However, consider Figure 2. Panel A of the figure gives a scatter plot of the scores on Test A1 versus the scores on Test A2. Clearly there is little relation between the scores on one test and the scores on the other—in fact, the between test correlation is 0.02. Tests A1 and A2 are examples of data that have roughly the same marginal distributions but are essentially unrelated to each other. An example might be two tests that have been scaled to have approximately normal marginal distributions but that measure roughly independent abilities (such as physical strength and mathematical achievement). On the other hand, Panel B shows a much tighter relationship (correlation of .98) between scores on Test B1 and Test B2. These two tests are examples of instruments that largely measure the same underlying construct. An example of this might be two mathematics tests built to the same content specifications that have somewhat different marginal distributions.

Figure 2—Scatter plots of the hypothetical test score pairs

Panel A
Test A1 versus Test A2
(Correlation = 0.02)
Panel B
Test B1 versus Test B2
(Correlation = 0.98)


In the current situation of linking NAEP and TIMSS, it is likely that the two assessments are, to a large extent, measuring comparable constructs. However, if the content match is not perfect, there could be potential problems with the linking.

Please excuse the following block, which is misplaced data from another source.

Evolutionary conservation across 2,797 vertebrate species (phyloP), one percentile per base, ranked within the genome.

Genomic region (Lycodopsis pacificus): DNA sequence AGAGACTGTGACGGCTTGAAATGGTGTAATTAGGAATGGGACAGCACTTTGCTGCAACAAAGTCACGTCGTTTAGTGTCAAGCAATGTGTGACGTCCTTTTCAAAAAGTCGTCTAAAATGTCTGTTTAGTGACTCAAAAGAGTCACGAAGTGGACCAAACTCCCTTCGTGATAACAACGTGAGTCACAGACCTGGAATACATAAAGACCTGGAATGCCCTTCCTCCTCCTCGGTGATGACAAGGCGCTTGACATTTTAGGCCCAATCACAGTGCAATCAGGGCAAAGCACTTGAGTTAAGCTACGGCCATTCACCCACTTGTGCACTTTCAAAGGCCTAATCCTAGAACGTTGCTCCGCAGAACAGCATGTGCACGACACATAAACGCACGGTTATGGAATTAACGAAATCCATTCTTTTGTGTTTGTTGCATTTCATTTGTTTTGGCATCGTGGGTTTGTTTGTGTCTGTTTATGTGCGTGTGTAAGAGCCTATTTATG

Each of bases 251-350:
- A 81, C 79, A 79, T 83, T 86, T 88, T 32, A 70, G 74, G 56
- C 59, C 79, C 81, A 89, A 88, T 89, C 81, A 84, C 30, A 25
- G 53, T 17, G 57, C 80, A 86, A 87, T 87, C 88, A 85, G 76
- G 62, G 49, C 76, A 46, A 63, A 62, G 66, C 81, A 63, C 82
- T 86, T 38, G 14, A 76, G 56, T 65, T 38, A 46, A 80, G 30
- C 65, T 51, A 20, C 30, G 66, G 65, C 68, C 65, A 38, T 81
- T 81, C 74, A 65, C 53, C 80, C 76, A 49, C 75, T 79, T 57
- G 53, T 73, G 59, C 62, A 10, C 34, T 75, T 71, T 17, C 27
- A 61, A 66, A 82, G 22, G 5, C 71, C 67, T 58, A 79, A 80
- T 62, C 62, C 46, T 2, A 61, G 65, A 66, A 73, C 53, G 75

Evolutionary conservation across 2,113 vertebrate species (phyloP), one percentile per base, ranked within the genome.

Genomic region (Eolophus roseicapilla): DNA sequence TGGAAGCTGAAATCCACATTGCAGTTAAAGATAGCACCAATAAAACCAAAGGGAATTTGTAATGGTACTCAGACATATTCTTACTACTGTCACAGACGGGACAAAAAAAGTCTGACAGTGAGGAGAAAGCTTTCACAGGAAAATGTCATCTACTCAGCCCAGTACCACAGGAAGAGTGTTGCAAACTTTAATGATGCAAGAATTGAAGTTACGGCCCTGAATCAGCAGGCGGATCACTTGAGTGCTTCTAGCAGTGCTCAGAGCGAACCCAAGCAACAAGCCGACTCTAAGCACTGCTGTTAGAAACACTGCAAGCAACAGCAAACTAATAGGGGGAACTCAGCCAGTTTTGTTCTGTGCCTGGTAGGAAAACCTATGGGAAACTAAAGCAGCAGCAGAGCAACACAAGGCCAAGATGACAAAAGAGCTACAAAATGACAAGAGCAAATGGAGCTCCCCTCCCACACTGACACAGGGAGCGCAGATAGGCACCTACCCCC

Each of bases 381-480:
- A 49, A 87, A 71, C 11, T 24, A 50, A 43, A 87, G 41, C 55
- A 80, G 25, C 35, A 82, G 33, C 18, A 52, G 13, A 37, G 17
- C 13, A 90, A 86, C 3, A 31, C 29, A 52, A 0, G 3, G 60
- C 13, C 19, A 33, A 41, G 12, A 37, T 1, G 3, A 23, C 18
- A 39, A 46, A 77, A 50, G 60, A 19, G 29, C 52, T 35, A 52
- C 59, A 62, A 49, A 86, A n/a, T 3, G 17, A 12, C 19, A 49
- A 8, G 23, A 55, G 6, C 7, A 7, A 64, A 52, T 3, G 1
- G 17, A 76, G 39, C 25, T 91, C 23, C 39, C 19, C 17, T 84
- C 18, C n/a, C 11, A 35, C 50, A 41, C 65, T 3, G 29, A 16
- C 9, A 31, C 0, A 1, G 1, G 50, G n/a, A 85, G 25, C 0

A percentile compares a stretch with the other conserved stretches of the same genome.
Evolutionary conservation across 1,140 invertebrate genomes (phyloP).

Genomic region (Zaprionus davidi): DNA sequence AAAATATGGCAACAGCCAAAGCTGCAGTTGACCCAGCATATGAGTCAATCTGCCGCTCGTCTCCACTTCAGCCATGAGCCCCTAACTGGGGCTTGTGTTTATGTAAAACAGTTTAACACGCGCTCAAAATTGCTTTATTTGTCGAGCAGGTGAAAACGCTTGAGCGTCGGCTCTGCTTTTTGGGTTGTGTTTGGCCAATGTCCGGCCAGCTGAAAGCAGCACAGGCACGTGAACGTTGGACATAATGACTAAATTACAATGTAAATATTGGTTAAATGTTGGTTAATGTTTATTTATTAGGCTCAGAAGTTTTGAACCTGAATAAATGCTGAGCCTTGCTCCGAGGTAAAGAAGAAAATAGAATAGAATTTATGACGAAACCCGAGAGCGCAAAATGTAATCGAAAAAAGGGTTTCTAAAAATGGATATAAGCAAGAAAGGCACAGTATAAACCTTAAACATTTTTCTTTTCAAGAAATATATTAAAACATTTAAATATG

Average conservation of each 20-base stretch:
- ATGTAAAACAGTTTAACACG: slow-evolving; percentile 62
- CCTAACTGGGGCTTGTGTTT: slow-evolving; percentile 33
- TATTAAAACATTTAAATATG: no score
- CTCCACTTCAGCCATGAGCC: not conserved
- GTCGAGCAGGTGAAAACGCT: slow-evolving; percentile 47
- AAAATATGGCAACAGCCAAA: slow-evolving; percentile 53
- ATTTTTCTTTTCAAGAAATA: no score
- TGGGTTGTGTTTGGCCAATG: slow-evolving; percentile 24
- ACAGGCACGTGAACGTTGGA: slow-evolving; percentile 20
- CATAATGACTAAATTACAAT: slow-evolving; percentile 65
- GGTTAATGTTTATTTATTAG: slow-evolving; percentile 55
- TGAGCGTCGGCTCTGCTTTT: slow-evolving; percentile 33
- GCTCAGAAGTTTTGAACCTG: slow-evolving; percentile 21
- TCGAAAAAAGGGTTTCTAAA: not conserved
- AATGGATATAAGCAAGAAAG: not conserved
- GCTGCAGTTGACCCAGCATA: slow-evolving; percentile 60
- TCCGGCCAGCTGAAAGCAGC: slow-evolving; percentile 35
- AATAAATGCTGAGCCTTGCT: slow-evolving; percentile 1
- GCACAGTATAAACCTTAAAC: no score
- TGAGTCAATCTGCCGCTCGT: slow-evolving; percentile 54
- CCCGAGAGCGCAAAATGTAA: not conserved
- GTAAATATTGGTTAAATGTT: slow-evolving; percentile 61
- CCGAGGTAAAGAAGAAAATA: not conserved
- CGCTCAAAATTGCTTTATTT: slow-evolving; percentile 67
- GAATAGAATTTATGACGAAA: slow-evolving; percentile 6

Several recent studies have established instability of distributional matching procedures and have attributed at least some of the blame to differences in content coverage. For example, Ercikan (1997) used equipercentile equating procedures to link state level results from standardized tests (California Achievement Tests) published by CTB MacMillan/McGraw-Hill to the 1990 NAEP mathematics scale. Four states that participated in the 1990 Trial State Assessment of grade 8 mathematics were included in the study. Various links were established, including within-state linkings for each state and a linking using the combined data from all four states. Ideally, the results from all linkings should be identical, apart from sampling error. Instead, the results showed considerable divergence. In one case, two state-level linkings produced predicted NAEP scores, for the same standardized test score, which differed by 20 NAEP scale points, nearly two-thirds of a within-grade standard deviation on the NAEP scale. At least part of the problem was in terms of the content coverage—the various forms of the standardized tests covered around one-half of the NAEP objectives. As noted by Ercikan: "It is not surprising for CTB's tests to have a smaller set of objectives since NAEP is aimed at surveying a large set of skills and does not test every student on these skills, whereas these tests are used for student-level achievement testing."